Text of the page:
Ah well. One does not (or at least probably should not) read this series without being aware that it has some flaws. But it has a strange charm as well, mostly from its irreverence. The dry wise-cracking of these characters rings more true to me than the epic seriousness of a lot of fantasy. This is how people behave under stress, and this is how quirky people who know each other extremely well interact. It also keeps one turning the pages quite effectively. I stayed up for several late nights finishing it, and was never tempted to put it down and stop reading.

This is not great literature, but it's still fun. It wouldn't sustain regular re-reading for me, but a re-read after twenty years or so was pretty much exactly the experience I was hoping for: an unchallenging, optimistic story with amusing characters and a guaranteed happy ending. There's a place for that.

Followed, in a series sense, by the Mallorean, the first book of which is The Guardians of the West. But this is a strictly optional continuation; the Belgariad comes to a definite end here.

Rating: 7 out of 10

Sven Hoexter: moto g falcon reactivation and exodus mod

14 January, 2017 - 20:43

I started to reactivate my old moto g falcon during the last days of CyanogenMod in December of 2016. First step was a recovery update to TWRP 3.0.2-2 so I was able to flash CM13/14 builds. While CM14 nightly builds did not boot at all the CM13 builds did, but up to the last build wifi connections to the internet did not work. I could actually register with my wifi (Archer C7 running OpenWRT) but all apps claim the internet connection check failed and I'm offline. So bummer, without wifi a smartphone is not much fun.

I was pretty sure that wifi worked when I last used that phone about 1.5 years ago with CM11/12, so I started to dive into the forums of xda-developers to look for alternatives. Here I found out about Exodus. I've a bit of trouble trusting stuff from xda-developer forums but what the hell, the phone is empty anyway so nothing to loose and I flashed the latest falcon build.

To flash it I had to clean the whole phone, format all partitions via TWRP and then sideloaded the zip image file via adb (adb from the Debian/stretch adb package works like a charm, thank you guys!). Booted and bäm wifi works again! Now Exodus is a really striped down mod, to do anything useful with it I had to activate the developer options and allow USB debugging. Afterwards I could install the f-droid and Opera apk via "adb install foo.apk".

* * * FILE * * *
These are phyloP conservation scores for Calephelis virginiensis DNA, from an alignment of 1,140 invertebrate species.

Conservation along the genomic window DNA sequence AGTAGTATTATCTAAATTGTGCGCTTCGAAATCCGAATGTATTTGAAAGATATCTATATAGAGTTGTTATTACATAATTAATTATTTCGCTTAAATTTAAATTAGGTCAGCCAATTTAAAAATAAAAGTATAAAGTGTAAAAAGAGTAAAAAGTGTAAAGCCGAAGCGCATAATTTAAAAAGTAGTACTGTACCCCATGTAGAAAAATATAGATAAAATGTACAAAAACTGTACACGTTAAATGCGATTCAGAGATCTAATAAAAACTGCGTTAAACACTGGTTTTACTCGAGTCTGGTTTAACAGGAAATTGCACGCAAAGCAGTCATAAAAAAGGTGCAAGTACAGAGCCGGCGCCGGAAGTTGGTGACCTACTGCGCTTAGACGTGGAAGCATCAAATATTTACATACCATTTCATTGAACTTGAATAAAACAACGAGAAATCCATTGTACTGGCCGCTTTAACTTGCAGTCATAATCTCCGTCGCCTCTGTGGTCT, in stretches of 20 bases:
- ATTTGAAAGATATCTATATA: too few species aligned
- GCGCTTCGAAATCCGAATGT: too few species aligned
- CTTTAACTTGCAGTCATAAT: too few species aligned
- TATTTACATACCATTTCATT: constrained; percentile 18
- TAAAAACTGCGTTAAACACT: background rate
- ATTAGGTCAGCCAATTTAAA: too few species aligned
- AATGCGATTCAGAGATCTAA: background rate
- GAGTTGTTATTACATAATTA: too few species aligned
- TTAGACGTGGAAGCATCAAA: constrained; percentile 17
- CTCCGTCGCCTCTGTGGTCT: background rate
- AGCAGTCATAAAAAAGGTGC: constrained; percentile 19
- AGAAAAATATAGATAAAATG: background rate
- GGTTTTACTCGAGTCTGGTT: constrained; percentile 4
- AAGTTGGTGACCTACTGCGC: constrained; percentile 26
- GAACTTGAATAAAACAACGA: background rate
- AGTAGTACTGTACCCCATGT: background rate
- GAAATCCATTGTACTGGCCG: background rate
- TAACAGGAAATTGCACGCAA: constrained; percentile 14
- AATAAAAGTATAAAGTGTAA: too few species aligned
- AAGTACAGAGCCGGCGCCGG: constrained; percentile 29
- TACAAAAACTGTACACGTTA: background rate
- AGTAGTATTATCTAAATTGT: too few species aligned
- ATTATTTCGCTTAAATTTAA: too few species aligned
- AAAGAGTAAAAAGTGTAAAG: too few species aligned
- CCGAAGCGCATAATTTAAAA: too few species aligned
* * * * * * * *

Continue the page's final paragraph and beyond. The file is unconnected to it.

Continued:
Lineage OS

As I could derive from another thread on xda-developers Lineago OS has the falcon still on the shortlist for 14.x nightly builds. Maybe that will be an alternative again in the future. For now Exodus is a bit behind the curve (based on Android 6.0.1 from September 2016) but at least it's functional.

Jonathan McDowell: Cloning a USB LED device

14 January, 2017 - 18:53

A month or so ago I got involved in a discussion on IRC about notification methods for a headless NAS. One of the options considered was some sort of USB attached LED. DealExtreme had a cheap “Webmail notifier”, which was already supported by mainline kernels as a “Riso Kagaku” device but it had been sold out for some time.

This seemed like a fun problem to solve with a tinyAVR and V-USB. I had my USB relay board so I figured I could use that to at least get some code to the point that the kernel detected it as the right device, and the relay output could be configured as one of the colours to ensure it was being driven in roughly the right manner. The lack of a full lsusb dump (at least when I started out) made things a bit harder, plus the fact that the Riso uses an output report unlike the relay code, which uses a control message. However I had the kernel source for the driver and with a little bit of experimentation had something which would cause the driver to be loaded and the appropriate files in /sys/class/leds/ to be created. The relay was then successfully activated when the red LED was supposed to be on.

hid-led 0003:1294:1320.0001: hidraw0: USB HID v1.01 Device [MAIL  MAIL ] on usb-0000:00:14.0-6.2/input0
hid-led 0003:1294:1320.0001: Riso Kagaku Webmail Notifier initialized